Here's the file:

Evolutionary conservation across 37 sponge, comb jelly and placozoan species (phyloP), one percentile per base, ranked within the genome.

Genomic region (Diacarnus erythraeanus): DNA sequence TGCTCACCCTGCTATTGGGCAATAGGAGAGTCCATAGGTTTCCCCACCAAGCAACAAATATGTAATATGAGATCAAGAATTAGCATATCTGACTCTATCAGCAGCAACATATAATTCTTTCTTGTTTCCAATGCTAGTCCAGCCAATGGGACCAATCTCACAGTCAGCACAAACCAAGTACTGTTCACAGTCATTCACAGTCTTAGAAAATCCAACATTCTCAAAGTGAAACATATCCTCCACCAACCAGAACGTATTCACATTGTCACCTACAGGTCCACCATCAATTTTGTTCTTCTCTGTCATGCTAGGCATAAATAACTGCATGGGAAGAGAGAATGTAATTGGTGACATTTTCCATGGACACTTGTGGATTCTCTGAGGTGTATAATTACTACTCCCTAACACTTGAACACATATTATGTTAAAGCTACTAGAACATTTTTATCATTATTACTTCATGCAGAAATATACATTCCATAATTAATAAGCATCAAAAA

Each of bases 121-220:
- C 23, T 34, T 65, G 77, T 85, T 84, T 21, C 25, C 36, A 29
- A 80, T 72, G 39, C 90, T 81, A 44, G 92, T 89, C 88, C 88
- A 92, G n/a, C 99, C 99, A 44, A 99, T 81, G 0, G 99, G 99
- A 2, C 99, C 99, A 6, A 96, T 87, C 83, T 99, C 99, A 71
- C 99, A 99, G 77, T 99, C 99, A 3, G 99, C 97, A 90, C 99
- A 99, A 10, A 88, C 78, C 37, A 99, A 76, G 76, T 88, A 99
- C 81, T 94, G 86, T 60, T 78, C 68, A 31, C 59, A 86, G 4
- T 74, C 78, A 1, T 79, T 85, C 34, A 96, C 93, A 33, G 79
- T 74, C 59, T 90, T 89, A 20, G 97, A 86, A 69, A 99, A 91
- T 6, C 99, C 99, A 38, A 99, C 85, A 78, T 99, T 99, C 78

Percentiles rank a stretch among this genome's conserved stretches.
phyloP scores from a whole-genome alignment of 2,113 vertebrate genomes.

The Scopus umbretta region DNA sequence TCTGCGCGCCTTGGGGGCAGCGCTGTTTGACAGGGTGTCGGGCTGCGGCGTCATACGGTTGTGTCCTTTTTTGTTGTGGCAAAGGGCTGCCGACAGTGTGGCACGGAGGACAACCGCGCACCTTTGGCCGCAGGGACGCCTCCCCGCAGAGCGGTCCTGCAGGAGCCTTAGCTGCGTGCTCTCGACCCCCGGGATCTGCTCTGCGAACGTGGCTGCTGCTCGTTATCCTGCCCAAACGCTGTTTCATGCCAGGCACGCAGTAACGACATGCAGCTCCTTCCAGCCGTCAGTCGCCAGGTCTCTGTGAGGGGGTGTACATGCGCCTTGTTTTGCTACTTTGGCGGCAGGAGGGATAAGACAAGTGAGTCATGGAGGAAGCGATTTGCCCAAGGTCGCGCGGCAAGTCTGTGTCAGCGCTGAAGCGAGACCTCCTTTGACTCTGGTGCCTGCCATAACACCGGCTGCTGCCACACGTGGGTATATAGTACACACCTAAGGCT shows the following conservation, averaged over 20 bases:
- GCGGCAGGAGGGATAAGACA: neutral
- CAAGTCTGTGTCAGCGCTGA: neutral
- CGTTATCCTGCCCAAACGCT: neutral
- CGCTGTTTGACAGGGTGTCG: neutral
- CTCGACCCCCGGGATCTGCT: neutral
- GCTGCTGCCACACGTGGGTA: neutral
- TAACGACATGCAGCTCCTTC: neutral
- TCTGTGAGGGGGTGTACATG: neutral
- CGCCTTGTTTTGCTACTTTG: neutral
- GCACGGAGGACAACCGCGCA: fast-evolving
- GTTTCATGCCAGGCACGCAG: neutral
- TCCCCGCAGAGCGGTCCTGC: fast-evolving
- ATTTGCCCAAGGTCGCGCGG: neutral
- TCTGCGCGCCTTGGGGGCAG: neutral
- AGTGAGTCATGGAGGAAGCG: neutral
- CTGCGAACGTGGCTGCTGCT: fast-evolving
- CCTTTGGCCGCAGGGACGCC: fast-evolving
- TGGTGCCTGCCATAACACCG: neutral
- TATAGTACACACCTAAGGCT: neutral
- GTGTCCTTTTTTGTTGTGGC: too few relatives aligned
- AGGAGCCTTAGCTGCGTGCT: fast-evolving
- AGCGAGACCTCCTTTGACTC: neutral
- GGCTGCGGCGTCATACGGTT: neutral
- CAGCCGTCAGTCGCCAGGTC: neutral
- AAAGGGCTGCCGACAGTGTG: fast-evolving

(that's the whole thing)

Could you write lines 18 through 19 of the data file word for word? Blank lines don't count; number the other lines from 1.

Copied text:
- CAAGTCTGTGTCAGCGCTGA: neutral
- CGTTATCCTGCCCAAACGCT: neutral